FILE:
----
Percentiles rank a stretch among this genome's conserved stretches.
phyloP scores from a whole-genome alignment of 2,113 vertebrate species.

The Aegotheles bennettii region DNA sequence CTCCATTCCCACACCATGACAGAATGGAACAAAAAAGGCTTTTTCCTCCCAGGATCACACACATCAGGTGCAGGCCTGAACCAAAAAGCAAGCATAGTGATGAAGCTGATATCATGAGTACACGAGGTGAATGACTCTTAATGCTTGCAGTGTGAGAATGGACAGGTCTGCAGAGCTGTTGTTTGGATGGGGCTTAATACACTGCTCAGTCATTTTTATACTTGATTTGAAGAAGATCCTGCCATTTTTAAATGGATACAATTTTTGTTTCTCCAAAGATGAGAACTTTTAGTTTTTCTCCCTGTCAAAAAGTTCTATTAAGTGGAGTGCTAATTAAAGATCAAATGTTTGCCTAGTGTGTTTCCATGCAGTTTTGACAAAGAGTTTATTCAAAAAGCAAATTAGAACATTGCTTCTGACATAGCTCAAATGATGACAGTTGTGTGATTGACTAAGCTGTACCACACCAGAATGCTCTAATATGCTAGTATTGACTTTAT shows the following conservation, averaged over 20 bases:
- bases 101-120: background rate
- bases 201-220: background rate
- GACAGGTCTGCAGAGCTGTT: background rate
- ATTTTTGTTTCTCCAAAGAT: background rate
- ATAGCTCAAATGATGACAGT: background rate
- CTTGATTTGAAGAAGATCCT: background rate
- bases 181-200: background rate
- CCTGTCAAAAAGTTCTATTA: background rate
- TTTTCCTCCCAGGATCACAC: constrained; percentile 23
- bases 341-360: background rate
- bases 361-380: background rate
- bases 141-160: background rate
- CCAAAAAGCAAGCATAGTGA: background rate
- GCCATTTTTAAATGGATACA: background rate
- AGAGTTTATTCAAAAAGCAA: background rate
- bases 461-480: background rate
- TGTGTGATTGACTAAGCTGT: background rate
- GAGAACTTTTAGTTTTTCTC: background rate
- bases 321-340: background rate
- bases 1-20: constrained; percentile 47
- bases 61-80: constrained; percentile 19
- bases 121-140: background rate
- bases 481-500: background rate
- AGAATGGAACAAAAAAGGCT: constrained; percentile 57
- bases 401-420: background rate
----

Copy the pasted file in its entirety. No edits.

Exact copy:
Percentiles rank a stretch among this genome's conserved stretches.
phyloP scores from a whole-genome alignment of 2,113 vertebrate species.

The Aegotheles bennettii region DNA sequence CTCCATTCCCACACCATGACAGAATGGAACAAAAAAGGCTTTTTCCTCCCAGGATCACACACATCAGGTGCAGGCCTGAACCAAAAAGCAAGCATAGTGATGAAGCTGATATCATGAGTACACGAGGTGAATGACTCTTAATGCTTGCAGTGTGAGAATGGACAGGTCTGCAGAGCTGTTGTTTGGATGGGGCTTAATACACTGCTCAGTCATTTTTATACTTGATTTGAAGAAGATCCTGCCATTTTTAAATGGATACAATTTTTGTTTCTCCAAAGATGAGAACTTTTAGTTTTTCTCCCTGTCAAAAAGTTCTATTAAGTGGAGTGCTAATTAAAGATCAAATGTTTGCCTAGTGTGTTTCCATGCAGTTTTGACAAAGAGTTTATTCAAAAAGCAAATTAGAACATTGCTTCTGACATAGCTCAAATGATGACAGTTGTGTGATTGACTAAGCTGTACCACACCAGAATGCTCTAATATGCTAGTATTGACTTTAT shows the following conservation, averaged over 20 bases:
- bases 101-120: background rate
- bases 201-220: background rate
- GACAGGTCTGCAGAGCTGTT: background rate
- ATTTTTGTTTCTCCAAAGAT: background rate
- ATAGCTCAAATGATGACAGT: background rate
- CTTGATTTGAAGAAGATCCT: background rate
- bases 181-200: background rate
- CCTGTCAAAAAGTTCTATTA: background rate
- TTTTCCTCCCAGGATCACAC: constrained; percentile 23
- bases 341-360: background rate
- bases 361-380: background rate
- bases 141-160: background rate
- CCAAAAAGCAAGCATAGTGA: background rate
- GCCATTTTTAAATGGATACA: background rate
- AGAGTTTATTCAAAAAGCAA: background rate
- bases 461-480: background rate
- TGTGTGATTGACTAAGCTGT: background rate
- GAGAACTTTTAGTTTTTCTC: background rate
- bases 321-340: background rate
- bases 1-20: constrained; percentile 47
- bases 61-80: constrained; percentile 19
- bases 121-140: background rate
- bases 481-500: background rate
- AGAATGGAACAAAAAAGGCT: constrained; percentile 57
- bases 401-420: background rate